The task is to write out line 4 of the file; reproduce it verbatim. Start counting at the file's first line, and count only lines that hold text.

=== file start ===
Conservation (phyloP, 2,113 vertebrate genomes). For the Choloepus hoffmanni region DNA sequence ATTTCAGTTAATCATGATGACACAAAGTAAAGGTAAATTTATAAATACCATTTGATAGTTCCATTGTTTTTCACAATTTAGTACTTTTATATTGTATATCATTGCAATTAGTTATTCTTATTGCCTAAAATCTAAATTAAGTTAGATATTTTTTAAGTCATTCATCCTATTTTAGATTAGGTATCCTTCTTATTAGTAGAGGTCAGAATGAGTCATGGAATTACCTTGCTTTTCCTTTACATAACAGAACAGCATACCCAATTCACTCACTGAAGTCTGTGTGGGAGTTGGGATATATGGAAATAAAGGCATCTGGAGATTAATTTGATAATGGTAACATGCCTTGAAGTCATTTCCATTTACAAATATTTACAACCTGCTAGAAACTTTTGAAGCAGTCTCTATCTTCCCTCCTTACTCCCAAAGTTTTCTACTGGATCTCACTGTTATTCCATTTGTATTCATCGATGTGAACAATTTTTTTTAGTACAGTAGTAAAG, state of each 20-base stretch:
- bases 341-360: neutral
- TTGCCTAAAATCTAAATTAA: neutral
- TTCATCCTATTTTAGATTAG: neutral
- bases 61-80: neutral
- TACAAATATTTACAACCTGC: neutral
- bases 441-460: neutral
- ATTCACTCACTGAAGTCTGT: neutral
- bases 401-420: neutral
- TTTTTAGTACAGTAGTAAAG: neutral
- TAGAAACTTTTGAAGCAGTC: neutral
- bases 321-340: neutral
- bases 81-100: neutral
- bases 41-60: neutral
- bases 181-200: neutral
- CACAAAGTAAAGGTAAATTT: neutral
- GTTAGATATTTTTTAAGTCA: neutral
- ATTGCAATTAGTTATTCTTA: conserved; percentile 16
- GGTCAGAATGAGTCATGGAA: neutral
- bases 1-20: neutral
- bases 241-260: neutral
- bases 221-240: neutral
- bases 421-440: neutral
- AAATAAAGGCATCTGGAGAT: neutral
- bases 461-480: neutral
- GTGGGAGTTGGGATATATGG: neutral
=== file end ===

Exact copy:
- TTCATCCTATTTTAGATTAG: neutral